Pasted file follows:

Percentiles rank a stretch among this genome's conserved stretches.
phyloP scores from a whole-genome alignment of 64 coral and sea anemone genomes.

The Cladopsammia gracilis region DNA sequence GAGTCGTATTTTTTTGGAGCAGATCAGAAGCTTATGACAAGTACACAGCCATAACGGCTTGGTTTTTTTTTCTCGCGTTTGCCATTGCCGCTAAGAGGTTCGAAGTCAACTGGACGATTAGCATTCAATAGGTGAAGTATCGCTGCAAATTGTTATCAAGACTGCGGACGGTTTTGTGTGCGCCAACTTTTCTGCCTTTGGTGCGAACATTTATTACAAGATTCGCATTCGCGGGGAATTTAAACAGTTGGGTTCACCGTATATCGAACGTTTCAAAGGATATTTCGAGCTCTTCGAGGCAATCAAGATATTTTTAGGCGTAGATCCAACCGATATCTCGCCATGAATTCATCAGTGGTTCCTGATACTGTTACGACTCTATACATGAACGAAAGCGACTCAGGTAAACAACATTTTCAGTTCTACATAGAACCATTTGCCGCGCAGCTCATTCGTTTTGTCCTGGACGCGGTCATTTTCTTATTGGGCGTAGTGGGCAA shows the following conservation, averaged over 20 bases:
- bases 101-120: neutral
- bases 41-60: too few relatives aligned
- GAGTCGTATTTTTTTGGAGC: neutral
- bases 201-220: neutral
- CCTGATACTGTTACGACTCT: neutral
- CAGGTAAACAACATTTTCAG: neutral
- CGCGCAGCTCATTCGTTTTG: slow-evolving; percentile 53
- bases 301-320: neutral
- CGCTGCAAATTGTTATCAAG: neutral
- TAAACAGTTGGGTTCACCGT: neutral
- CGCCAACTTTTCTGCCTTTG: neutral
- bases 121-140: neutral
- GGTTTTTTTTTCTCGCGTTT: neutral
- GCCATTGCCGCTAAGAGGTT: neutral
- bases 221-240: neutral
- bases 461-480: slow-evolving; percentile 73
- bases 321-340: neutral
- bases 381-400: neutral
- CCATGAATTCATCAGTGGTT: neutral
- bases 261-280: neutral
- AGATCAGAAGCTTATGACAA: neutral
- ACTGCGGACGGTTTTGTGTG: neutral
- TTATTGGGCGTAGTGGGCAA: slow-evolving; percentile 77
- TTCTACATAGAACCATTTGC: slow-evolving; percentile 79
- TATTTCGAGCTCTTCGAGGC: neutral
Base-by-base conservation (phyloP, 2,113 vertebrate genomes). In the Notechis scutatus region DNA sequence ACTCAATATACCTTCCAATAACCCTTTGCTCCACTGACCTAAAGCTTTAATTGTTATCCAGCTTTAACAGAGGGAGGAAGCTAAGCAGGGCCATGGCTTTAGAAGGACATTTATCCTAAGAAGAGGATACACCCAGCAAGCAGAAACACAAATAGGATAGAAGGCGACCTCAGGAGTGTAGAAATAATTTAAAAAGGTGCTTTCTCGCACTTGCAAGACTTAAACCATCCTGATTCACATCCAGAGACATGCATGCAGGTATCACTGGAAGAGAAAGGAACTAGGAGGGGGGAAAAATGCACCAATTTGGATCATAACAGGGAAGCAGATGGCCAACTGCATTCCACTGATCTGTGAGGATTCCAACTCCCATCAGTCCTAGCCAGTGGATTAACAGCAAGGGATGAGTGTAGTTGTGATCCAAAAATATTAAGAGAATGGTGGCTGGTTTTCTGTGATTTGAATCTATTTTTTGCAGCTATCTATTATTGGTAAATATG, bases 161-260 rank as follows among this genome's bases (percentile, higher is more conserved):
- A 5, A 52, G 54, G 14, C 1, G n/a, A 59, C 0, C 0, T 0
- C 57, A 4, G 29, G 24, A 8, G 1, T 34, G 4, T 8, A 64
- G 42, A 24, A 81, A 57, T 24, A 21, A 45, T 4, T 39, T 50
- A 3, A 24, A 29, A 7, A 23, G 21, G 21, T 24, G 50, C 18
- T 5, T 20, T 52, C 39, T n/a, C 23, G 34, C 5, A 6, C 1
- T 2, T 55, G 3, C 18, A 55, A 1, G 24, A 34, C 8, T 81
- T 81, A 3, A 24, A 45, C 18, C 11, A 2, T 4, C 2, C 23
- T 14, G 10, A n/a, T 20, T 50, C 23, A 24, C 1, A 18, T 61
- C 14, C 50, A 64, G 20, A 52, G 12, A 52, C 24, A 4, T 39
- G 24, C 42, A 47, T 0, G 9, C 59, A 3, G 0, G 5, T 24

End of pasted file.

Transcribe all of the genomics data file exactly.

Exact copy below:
Percentiles rank a stretch among this genome's conserved stretches.
phyloP scores from a whole-genome alignment of 64 coral and sea anemone genomes.

The Cladopsammia gracilis region DNA sequence GAGTCGTATTTTTTTGGAGCAGATCAGAAGCTTATGACAAGTACACAGCCATAACGGCTTGGTTTTTTTTTCTCGCGTTTGCCATTGCCGCTAAGAGGTTCGAAGTCAACTGGACGATTAGCATTCAATAGGTGAAGTATCGCTGCAAATTGTTATCAAGACTGCGGACGGTTTTGTGTGCGCCAACTTTTCTGCCTTTGGTGCGAACATTTATTACAAGATTCGCATTCGCGGGGAATTTAAACAGTTGGGTTCACCGTATATCGAACGTTTCAAAGGATATTTCGAGCTCTTCGAGGCAATCAAGATATTTTTAGGCGTAGATCCAACCGATATCTCGCCATGAATTCATCAGTGGTTCCTGATACTGTTACGACTCTATACATGAACGAAAGCGACTCAGGTAAACAACATTTTCAGTTCTACATAGAACCATTTGCCGCGCAGCTCATTCGTTTTGTCCTGGACGCGGTCATTTTCTTATTGGGCGTAGTGGGCAA shows the following conservation, averaged over 20 bases:
- bases 101-120: neutral
- bases 41-60: too few relatives aligned
- GAGTCGTATTTTTTTGGAGC: neutral
- bases 201-220: neutral
- CCTGATACTGTTACGACTCT: neutral
- CAGGTAAACAACATTTTCAG: neutral
- CGCGCAGCTCATTCGTTTTG: slow-evolving; percentile 53
- bases 301-320: neutral
- CGCTGCAAATTGTTATCAAG: neutral
- TAAACAGTTGGGTTCACCGT: neutral
- CGCCAACTTTTCTGCCTTTG: neutral
- bases 121-140: neutral
- GGTTTTTTTTTCTCGCGTTT: neutral
- GCCATTGCCGCTAAGAGGTT: neutral
- bases 221-240: neutral
- bases 461-480: slow-evolving; percentile 73
- bases 321-340: neutral
- bases 381-400: neutral
- CCATGAATTCATCAGTGGTT: neutral
- bases 261-280: neutral
- AGATCAGAAGCTTATGACAA: neutral
- ACTGCGGACGGTTTTGTGTG: neutral
- TTATTGGGCGTAGTGGGCAA: slow-evolving; percentile 77
- TTCTACATAGAACCATTTGC: slow-evolving; percentile 79
- TATTTCGAGCTCTTCGAGGC: neutral
Base-by-base conservation (phyloP, 2,113 vertebrate genomes). In the Notechis scutatus region DNA sequence ACTCAATATACCTTCCAATAACCCTTTGCTCCACTGACCTAAAGCTTTAATTGTTATCCAGCTTTAACAGAGGGAGGAAGCTAAGCAGGGCCATGGCTTTAGAAGGACATTTATCCTAAGAAGAGGATACACCCAGCAAGCAGAAACACAAATAGGATAGAAGGCGACCTCAGGAGTGTAGAAATAATTTAAAAAGGTGCTTTCTCGCACTTGCAAGACTTAAACCATCCTGATTCACATCCAGAGACATGCATGCAGGTATCACTGGAAGAGAAAGGAACTAGGAGGGGGGAAAAATGCACCAATTTGGATCATAACAGGGAAGCAGATGGCCAACTGCATTCCACTGATCTGTGAGGATTCCAACTCCCATCAGTCCTAGCCAGTGGATTAACAGCAAGGGATGAGTGTAGTTGTGATCCAAAAATATTAAGAGAATGGTGGCTGGTTTTCTGTGATTTGAATCTATTTTTTGCAGCTATCTATTATTGGTAAATATG, bases 161-260 rank as follows among this genome's bases (percentile, higher is more conserved):
- A 5, A 52, G 54, G 14, C 1, G n/a, A 59, C 0, C 0, T 0
- C 57, A 4, G 29, G 24, A 8, G 1, T 34, G 4, T 8, A 64
- G 42, A 24, A 81, A 57, T 24, A 21, A 45, T 4, T 39, T 50
- A 3, A 24, A 29, A 7, A 23, G 21, G 21, T 24, G 50, C 18
- T 5, T 20, T 52, C 39, T n/a, C 23, G 34, C 5, A 6, C 1
- T 2, T 55, G 3, C 18, A 55, A 1, G 24, A 34, C 8, T 81
- T 81, A 3, A 24, A 45, C 18, C 11, A 2, T 4, C 2, C 23
- T 14, G 10, A n/a, T 20, T 50, C 23, A 24, C 1, A 18, T 61
- C 14, C 50, A 64, G 20, A 52, G 12, A 52, C 24, A 4, T 39
- G 24, C 42, A 47, T 0, G 9, C 59, A 3, G 0, G 5, T 24